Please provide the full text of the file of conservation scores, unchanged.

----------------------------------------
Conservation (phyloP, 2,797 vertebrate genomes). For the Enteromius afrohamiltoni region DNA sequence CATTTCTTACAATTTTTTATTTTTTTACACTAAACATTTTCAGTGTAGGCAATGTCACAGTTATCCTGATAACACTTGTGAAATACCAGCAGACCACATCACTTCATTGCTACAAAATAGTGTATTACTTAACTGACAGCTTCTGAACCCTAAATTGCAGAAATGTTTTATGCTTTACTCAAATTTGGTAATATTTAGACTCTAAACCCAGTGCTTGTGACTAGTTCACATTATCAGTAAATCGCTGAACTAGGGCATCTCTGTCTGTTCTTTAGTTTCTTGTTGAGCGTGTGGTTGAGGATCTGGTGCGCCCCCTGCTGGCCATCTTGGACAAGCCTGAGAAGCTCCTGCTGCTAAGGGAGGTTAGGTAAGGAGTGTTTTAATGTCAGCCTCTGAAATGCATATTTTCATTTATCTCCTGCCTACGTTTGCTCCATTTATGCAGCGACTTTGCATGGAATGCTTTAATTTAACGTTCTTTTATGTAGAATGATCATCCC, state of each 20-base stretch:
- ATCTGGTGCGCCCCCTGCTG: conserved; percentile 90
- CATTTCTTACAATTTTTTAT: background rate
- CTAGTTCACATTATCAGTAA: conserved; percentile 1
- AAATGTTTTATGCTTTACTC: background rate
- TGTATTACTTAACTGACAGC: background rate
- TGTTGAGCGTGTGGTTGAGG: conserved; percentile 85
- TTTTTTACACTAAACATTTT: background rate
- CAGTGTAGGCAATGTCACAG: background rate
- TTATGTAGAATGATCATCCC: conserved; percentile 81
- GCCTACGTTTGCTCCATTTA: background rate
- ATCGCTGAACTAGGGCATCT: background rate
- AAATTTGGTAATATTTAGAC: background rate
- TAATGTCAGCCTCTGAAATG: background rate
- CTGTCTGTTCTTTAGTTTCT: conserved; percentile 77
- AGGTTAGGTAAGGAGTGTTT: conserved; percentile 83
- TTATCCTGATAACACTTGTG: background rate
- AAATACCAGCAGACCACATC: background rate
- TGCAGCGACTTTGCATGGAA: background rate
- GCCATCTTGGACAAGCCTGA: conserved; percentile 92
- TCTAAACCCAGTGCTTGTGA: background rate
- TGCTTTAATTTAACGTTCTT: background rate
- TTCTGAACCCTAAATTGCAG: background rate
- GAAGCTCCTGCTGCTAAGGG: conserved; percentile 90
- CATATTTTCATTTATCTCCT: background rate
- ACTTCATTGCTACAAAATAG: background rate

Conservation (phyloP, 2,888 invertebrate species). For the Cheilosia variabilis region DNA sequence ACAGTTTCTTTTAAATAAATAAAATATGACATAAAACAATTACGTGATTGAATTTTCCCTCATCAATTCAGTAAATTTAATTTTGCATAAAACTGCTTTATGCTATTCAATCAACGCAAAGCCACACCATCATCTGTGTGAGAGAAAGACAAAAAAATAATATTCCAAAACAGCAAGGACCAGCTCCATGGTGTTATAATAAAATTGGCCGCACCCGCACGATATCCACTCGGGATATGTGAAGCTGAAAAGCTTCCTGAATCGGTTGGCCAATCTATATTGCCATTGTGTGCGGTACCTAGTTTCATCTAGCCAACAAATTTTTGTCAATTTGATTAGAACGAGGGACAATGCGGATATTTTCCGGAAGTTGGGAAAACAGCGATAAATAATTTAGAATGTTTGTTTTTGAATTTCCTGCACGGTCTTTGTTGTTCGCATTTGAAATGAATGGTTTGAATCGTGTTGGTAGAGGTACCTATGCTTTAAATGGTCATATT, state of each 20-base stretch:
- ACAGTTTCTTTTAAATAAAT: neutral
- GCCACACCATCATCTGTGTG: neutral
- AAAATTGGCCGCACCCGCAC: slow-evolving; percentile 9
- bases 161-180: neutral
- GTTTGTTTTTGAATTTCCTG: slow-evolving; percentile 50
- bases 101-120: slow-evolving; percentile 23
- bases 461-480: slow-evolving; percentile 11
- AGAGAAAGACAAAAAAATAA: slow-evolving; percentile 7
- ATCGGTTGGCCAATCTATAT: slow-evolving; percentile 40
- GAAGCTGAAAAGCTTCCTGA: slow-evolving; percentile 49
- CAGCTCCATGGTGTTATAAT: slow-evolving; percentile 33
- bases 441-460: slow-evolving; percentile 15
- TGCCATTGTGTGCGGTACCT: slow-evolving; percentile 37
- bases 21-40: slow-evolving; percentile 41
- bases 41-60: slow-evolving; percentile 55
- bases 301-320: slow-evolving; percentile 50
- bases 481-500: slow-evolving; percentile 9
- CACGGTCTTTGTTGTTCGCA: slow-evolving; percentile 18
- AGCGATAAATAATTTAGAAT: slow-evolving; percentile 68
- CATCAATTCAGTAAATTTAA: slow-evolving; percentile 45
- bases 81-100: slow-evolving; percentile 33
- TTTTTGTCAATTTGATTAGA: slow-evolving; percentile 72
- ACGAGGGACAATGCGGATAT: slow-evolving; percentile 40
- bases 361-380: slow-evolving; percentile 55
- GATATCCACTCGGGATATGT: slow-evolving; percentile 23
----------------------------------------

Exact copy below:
Conservation (phyloP, 2,797 vertebrate genomes). For the Enteromius afrohamiltoni region DNA sequence CATTTCTTACAATTTTTTATTTTTTTACACTAAACATTTTCAGTGTAGGCAATGTCACAGTTATCCTGATAACACTTGTGAAATACCAGCAGACCACATCACTTCATTGCTACAAAATAGTGTATTACTTAACTGACAGCTTCTGAACCCTAAATTGCAGAAATGTTTTATGCTTTACTCAAATTTGGTAATATTTAGACTCTAAACCCAGTGCTTGTGACTAGTTCACATTATCAGTAAATCGCTGAACTAGGGCATCTCTGTCTGTTCTTTAGTTTCTTGTTGAGCGTGTGGTTGAGGATCTGGTGCGCCCCCTGCTGGCCATCTTGGACAAGCCTGAGAAGCTCCTGCTGCTAAGGGAGGTTAGGTAAGGAGTGTTTTAATGTCAGCCTCTGAAATGCATATTTTCATTTATCTCCTGCCTACGTTTGCTCCATTTATGCAGCGACTTTGCATGGAATGCTTTAATTTAACGTTCTTTTATGTAGAATGATCATCCC, state of each 20-base stretch:
- ATCTGGTGCGCCCCCTGCTG: conserved; percentile 90
- CATTTCTTACAATTTTTTAT: background rate
- CTAGTTCACATTATCAGTAA: conserved; percentile 1
- AAATGTTTTATGCTTTACTC: background rate
- TGTATTACTTAACTGACAGC: background rate
- TGTTGAGCGTGTGGTTGAGG: conserved; percentile 85
- TTTTTTACACTAAACATTTT: background rate
- CAGTGTAGGCAATGTCACAG: background rate
- TTATGTAGAATGATCATCCC: conserved; percentile 81
- GCCTACGTTTGCTCCATTTA: background rate
- ATCGCTGAACTAGGGCATCT: background rate
- AAATTTGGTAATATTTAGAC: background rate
- TAATGTCAGCCTCTGAAATG: background rate
- CTGTCTGTTCTTTAGTTTCT: conserved; percentile 77
- AGGTTAGGTAAGGAGTGTTT: conserved; percentile 83
- TTATCCTGATAACACTTGTG: background rate
- AAATACCAGCAGACCACATC: background rate
- TGCAGCGACTTTGCATGGAA: background rate
- GCCATCTTGGACAAGCCTGA: conserved; percentile 92
- TCTAAACCCAGTGCTTGTGA: background rate
- TGCTTTAATTTAACGTTCTT: background rate
- TTCTGAACCCTAAATTGCAG: background rate
- GAAGCTCCTGCTGCTAAGGG: conserved; percentile 90
- CATATTTTCATTTATCTCCT: background rate
- ACTTCATTGCTACAAAATAG: background rate

Conservation (phyloP, 2,888 invertebrate species). For the Cheilosia variabilis region DNA sequence ACAGTTTCTTTTAAATAAATAAAATATGACATAAAACAATTACGTGATTGAATTTTCCCTCATCAATTCAGTAAATTTAATTTTGCATAAAACTGCTTTATGCTATTCAATCAACGCAAAGCCACACCATCATCTGTGTGAGAGAAAGACAAAAAAATAATATTCCAAAACAGCAAGGACCAGCTCCATGGTGTTATAATAAAATTGGCCGCACCCGCACGATATCCACTCGGGATATGTGAAGCTGAAAAGCTTCCTGAATCGGTTGGCCAATCTATATTGCCATTGTGTGCGGTACCTAGTTTCATCTAGCCAACAAATTTTTGTCAATTTGATTAGAACGAGGGACAATGCGGATATTTTCCGGAAGTTGGGAAAACAGCGATAAATAATTTAGAATGTTTGTTTTTGAATTTCCTGCACGGTCTTTGTTGTTCGCATTTGAAATGAATGGTTTGAATCGTGTTGGTAGAGGTACCTATGCTTTAAATGGTCATATT, state of each 20-base stretch:
- ACAGTTTCTTTTAAATAAAT: neutral
- GCCACACCATCATCTGTGTG: neutral
- AAAATTGGCCGCACCCGCAC: slow-evolving; percentile 9
- bases 161-180: neutral
- GTTTGTTTTTGAATTTCCTG: slow-evolving; percentile 50
- bases 101-120: slow-evolving; percentile 23
- bases 461-480: slow-evolving; percentile 11
- AGAGAAAGACAAAAAAATAA: slow-evolving; percentile 7
- ATCGGTTGGCCAATCTATAT: slow-evolving; percentile 40
- GAAGCTGAAAAGCTTCCTGA: slow-evolving; percentile 49
- CAGCTCCATGGTGTTATAAT: slow-evolving; percentile 33
- bases 441-460: slow-evolving; percentile 15
- TGCCATTGTGTGCGGTACCT: slow-evolving; percentile 37
- bases 21-40: slow-evolving; percentile 41
- bases 41-60: slow-evolving; percentile 55
- bases 301-320: slow-evolving; percentile 50
- bases 481-500: slow-evolving; percentile 9
- CACGGTCTTTGTTGTTCGCA: slow-evolving; percentile 18
- AGCGATAAATAATTTAGAAT: slow-evolving; percentile 68
- CATCAATTCAGTAAATTTAA: slow-evolving; percentile 45
- bases 81-100: slow-evolving; percentile 33
- TTTTTGTCAATTTGATTAGA: slow-evolving; percentile 72
- ACGAGGGACAATGCGGATAT: slow-evolving; percentile 40
- bases 361-380: slow-evolving; percentile 55
- GATATCCACTCGGGATATGT: slow-evolving; percentile 23